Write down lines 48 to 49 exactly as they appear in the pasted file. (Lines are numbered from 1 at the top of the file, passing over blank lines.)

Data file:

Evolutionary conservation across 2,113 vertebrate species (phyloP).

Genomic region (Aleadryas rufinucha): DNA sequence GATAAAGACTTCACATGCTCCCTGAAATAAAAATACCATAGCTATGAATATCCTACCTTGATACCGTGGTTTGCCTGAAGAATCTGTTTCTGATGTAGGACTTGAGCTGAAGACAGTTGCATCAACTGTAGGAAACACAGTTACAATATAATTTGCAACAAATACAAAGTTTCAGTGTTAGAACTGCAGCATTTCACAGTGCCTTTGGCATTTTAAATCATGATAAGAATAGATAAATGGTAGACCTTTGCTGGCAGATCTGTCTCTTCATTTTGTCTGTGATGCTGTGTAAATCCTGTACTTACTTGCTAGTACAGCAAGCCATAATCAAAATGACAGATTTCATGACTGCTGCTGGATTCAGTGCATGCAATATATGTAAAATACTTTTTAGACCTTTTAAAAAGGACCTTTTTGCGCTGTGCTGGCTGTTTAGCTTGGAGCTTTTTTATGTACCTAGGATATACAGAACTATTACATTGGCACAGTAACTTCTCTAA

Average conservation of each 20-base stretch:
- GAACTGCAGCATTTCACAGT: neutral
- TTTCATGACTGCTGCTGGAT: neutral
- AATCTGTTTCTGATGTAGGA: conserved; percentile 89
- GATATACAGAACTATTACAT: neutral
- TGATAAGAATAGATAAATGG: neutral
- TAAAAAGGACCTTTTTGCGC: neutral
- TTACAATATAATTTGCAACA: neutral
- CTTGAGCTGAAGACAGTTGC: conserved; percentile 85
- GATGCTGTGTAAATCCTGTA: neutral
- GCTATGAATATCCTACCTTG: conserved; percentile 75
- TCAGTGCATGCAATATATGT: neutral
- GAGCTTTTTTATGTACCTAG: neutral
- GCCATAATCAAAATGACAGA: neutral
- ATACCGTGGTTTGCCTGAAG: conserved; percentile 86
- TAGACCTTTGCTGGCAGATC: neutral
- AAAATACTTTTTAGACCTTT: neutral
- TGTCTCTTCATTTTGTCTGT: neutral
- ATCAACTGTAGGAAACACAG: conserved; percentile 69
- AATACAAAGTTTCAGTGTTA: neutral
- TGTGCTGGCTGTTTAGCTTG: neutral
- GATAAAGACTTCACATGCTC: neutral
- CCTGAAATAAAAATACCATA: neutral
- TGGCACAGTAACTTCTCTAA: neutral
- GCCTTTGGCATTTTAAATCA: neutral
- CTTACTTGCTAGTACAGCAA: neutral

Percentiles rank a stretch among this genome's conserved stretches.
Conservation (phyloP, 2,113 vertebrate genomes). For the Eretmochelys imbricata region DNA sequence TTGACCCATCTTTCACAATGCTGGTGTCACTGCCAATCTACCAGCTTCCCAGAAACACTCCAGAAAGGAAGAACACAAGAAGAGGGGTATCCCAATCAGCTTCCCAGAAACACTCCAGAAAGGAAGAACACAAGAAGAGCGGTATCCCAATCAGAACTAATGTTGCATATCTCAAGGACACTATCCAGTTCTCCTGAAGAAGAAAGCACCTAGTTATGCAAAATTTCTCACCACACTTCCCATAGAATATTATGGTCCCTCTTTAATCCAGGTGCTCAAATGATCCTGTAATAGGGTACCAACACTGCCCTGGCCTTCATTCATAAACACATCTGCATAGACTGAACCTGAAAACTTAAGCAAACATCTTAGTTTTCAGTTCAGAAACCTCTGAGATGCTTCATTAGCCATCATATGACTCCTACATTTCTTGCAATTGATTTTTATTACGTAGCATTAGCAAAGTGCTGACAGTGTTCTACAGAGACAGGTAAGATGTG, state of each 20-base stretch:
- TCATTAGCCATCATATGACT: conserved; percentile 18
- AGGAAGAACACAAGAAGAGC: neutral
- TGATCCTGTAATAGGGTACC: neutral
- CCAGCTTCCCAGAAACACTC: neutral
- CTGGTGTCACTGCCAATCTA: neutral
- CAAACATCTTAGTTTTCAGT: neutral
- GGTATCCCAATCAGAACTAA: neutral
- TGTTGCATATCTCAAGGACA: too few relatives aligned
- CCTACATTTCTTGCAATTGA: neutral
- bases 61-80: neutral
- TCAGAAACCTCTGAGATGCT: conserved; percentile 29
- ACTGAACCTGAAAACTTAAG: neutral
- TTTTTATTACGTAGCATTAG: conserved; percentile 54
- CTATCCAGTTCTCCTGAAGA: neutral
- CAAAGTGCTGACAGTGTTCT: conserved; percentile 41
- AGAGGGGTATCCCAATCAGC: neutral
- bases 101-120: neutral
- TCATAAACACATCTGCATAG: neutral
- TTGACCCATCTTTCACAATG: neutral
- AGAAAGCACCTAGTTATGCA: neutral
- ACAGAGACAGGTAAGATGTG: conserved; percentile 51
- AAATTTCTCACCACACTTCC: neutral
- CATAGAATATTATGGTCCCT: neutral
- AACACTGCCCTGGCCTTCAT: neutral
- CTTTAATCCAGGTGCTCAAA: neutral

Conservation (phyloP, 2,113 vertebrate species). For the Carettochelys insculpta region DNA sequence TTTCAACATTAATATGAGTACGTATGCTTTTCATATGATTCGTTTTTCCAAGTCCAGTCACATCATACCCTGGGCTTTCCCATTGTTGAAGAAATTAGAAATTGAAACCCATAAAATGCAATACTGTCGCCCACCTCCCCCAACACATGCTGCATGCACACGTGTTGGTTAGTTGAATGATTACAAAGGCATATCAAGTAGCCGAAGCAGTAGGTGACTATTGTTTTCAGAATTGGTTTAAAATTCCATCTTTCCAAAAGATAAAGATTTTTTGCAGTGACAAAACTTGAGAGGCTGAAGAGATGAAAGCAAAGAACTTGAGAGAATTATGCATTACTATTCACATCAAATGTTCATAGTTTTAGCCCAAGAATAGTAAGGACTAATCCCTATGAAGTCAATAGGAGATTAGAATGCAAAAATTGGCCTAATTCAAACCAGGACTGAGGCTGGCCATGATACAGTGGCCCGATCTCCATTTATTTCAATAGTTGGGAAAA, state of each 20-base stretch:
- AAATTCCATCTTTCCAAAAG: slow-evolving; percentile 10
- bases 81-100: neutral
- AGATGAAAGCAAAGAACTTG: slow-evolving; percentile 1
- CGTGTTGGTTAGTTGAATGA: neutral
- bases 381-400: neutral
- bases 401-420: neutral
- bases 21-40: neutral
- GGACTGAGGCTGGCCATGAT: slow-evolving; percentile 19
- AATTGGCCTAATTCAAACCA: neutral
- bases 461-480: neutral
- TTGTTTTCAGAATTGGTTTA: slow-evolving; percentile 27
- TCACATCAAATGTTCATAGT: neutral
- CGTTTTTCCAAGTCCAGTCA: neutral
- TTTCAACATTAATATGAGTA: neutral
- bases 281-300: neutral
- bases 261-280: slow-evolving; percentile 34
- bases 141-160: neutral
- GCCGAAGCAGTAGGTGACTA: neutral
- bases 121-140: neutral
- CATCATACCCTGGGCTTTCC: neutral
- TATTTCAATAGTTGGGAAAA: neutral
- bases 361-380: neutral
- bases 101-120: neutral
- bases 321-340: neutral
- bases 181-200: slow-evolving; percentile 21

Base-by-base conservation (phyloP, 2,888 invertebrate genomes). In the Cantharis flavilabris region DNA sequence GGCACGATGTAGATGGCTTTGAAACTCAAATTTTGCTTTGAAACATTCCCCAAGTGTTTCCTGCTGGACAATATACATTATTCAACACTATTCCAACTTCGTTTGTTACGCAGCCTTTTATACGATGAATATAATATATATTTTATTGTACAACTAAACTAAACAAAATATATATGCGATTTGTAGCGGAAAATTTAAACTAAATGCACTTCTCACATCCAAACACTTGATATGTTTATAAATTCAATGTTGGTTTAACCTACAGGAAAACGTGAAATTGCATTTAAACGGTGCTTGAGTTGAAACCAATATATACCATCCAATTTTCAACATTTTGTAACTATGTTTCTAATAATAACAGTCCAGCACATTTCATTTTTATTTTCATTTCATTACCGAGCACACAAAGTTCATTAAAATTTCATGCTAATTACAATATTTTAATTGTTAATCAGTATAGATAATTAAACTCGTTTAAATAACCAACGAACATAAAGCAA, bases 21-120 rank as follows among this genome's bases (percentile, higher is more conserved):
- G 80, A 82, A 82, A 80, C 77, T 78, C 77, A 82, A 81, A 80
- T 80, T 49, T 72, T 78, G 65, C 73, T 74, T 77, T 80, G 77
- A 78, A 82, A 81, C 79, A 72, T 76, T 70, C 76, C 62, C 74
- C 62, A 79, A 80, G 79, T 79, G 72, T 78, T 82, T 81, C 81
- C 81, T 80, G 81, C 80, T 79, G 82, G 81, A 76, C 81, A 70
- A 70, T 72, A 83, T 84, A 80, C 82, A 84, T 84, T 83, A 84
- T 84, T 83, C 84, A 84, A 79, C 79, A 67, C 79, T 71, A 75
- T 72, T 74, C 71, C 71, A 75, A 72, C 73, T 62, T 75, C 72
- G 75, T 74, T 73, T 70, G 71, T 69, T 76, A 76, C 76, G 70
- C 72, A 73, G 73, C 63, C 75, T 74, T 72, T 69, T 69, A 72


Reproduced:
- TCATAAACACATCTGCATAG: neutral
- TTGACCCATCTTTCACAATG: neutral